Kitchee SC

Senior Hong Kong football official cries foul over ‘negligent’ government plan to take back land from club

Football Association vice-chairman Pui Kwan-kay says much has been invested in Kitchee’s HK$84 million training centre

PUBLISHED : Friday, 07 October, 2016, 11:17am
UPDATED : Friday, 07 October, 2016, 11:18am

A leading figure in Hong Kong’s football sector has challenged the government’s plan to retrieve land for a local sports club’s training centre, calling the move “negligent”.

Pui Kwan-kay, vice-chairman of the Hong Kong Football Association, made his comments after the government revealed plans to take back land used for Kitchee’s training facility in Shek Mun, which opened last year. The plan is to use the land for a public housing development.

“Why were some [government] departments so negligent?” Pui asked during an RTHK programme on Friday. “We have invested lots of resources there.”

The training centre cost HK$84 million to build, the bulk of which came from the Jockey Club’s Charities Trust.

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“Why didn’t the government think more thoroughly before designating the land?” he added.

Pui said local football clubs faced a shortage of training venues and that Kitchee’s training ground was the best among them.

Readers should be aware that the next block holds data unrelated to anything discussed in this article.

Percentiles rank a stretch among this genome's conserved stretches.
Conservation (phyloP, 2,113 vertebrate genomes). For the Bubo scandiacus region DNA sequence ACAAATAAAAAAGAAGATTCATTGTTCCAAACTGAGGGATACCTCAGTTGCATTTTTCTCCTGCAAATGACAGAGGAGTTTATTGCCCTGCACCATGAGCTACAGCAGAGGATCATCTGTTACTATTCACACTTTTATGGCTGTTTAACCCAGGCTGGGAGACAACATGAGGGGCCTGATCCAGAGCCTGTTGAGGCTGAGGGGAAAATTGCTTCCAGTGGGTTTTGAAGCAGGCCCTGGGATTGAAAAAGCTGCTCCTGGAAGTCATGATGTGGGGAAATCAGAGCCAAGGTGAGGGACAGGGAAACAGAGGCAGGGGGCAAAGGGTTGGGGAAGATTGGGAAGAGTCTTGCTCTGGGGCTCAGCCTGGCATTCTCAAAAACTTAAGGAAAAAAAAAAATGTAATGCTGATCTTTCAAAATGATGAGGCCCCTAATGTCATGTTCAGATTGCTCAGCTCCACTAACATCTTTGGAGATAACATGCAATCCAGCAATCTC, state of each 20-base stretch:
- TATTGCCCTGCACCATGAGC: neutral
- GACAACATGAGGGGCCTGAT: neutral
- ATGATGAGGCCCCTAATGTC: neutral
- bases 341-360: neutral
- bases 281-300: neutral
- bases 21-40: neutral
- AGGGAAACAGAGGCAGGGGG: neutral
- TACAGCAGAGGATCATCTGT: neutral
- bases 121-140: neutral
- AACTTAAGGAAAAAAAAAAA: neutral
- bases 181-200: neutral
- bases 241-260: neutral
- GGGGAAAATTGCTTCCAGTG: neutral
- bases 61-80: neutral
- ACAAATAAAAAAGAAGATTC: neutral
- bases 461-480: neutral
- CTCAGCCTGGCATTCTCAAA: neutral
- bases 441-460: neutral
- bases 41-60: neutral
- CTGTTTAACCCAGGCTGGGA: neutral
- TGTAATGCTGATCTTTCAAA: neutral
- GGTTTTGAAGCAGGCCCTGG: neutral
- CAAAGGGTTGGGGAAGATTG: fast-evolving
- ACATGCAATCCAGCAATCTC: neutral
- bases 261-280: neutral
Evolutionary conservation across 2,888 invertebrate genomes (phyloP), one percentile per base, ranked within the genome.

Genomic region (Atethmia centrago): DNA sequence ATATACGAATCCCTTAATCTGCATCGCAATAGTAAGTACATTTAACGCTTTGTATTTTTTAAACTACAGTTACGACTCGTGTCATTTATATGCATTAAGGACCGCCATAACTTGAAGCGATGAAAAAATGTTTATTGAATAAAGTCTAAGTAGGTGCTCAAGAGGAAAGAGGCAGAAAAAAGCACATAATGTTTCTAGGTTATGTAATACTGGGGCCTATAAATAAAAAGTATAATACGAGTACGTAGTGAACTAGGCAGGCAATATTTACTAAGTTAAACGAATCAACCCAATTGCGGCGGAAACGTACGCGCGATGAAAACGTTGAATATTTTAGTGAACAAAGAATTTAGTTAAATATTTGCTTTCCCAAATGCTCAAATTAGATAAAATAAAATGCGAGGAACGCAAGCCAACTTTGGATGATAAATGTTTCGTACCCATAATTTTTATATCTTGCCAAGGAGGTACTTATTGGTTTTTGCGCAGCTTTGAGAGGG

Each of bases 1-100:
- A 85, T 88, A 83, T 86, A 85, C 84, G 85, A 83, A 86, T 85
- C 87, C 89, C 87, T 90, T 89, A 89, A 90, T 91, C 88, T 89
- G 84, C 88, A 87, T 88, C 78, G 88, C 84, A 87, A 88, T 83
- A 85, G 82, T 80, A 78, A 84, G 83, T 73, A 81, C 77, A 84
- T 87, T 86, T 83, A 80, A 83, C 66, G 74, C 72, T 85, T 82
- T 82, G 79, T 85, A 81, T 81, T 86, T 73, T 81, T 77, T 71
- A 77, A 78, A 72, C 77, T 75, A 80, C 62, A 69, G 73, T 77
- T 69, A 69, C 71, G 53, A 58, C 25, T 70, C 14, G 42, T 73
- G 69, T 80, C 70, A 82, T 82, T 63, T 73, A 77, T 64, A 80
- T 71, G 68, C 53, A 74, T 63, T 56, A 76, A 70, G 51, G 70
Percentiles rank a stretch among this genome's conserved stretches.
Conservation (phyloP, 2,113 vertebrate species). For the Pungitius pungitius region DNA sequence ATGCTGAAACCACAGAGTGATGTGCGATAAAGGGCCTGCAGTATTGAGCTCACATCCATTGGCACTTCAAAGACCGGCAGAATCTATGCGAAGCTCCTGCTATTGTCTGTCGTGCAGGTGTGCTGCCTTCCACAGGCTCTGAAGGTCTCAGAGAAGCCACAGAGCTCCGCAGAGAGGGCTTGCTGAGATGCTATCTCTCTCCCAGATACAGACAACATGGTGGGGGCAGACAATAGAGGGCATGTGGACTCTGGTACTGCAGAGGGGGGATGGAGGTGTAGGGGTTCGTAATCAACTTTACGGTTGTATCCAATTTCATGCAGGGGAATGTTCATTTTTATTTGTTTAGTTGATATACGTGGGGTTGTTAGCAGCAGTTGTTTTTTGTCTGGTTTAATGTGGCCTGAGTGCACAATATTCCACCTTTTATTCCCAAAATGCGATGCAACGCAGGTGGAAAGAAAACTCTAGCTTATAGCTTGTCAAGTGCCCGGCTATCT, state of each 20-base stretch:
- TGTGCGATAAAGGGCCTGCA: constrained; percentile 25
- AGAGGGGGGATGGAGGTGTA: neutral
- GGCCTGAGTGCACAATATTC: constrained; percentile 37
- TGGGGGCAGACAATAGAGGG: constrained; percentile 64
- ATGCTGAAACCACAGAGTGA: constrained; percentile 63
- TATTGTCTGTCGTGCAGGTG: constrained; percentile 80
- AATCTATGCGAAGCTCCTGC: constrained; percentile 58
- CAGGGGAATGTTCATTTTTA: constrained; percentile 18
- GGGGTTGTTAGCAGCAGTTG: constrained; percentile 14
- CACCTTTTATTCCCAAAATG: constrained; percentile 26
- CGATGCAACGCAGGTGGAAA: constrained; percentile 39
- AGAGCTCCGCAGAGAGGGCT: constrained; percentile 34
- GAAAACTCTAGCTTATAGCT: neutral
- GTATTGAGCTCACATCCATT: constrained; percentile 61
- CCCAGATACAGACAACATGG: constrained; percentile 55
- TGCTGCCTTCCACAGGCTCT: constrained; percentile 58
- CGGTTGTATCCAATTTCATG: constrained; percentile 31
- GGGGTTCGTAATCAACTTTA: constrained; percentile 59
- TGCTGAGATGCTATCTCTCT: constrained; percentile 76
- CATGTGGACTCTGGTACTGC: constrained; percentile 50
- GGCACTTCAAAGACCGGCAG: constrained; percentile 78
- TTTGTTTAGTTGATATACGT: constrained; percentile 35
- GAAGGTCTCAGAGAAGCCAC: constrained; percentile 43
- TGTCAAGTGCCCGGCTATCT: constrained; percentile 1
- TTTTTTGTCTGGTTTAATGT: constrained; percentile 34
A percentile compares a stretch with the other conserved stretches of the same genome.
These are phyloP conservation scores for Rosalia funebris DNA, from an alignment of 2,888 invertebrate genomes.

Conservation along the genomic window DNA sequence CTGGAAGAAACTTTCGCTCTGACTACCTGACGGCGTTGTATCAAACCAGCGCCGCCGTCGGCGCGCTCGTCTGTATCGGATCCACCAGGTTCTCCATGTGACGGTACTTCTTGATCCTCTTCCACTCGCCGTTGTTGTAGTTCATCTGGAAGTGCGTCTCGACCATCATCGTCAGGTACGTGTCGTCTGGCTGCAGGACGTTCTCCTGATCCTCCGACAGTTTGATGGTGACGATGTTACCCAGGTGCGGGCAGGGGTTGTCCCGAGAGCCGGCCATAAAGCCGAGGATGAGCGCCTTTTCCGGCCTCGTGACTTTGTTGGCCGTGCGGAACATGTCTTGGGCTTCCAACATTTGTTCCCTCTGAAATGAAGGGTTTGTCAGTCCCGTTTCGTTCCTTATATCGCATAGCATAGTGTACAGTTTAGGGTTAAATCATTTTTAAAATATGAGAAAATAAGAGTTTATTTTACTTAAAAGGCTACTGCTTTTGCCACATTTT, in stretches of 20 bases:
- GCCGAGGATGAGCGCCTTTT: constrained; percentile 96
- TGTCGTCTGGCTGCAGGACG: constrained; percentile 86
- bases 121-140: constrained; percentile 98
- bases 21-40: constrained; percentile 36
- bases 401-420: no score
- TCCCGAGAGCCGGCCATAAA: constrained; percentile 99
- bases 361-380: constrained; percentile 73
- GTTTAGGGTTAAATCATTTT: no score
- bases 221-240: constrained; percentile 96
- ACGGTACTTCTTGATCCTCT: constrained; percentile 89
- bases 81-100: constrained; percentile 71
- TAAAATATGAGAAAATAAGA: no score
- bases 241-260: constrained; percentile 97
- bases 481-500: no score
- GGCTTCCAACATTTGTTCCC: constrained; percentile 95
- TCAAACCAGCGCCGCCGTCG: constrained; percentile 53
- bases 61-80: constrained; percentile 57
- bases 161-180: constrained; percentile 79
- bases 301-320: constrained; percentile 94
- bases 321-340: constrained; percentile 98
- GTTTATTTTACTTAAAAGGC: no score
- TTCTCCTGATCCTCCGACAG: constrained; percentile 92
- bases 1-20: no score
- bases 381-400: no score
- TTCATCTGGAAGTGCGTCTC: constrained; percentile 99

Why didn’t the government think more thoroughly before designating the land?
Pui Kwan-kay, Hong Kong Football Association

He also commented on a recent match-fixing scandal in which six people, including five current or former football players, were arrested by the Independent Commission Against Corruption on Tuesday. Pui said players with lower salaries were more likely to engage in the crime.

“Ordinary players might earn around HK$10,000 or less a month,” he said. “We stress ethical conduct for players and have passed clear messages to them that match-fixing is inappropriate.”

The six who were arrested were allegedly offered around HK$90,000 last season to fix matches in the Reserve Division.

He said the sector had tried its best to prevent players from taking bribes, such as through educational outreach. But he admitted the problem was difficult to prevent completely.

Pui added the association had tightened monitoring measures, including use of a fraud detection system to check whether players intentionally played worse to gain benefits.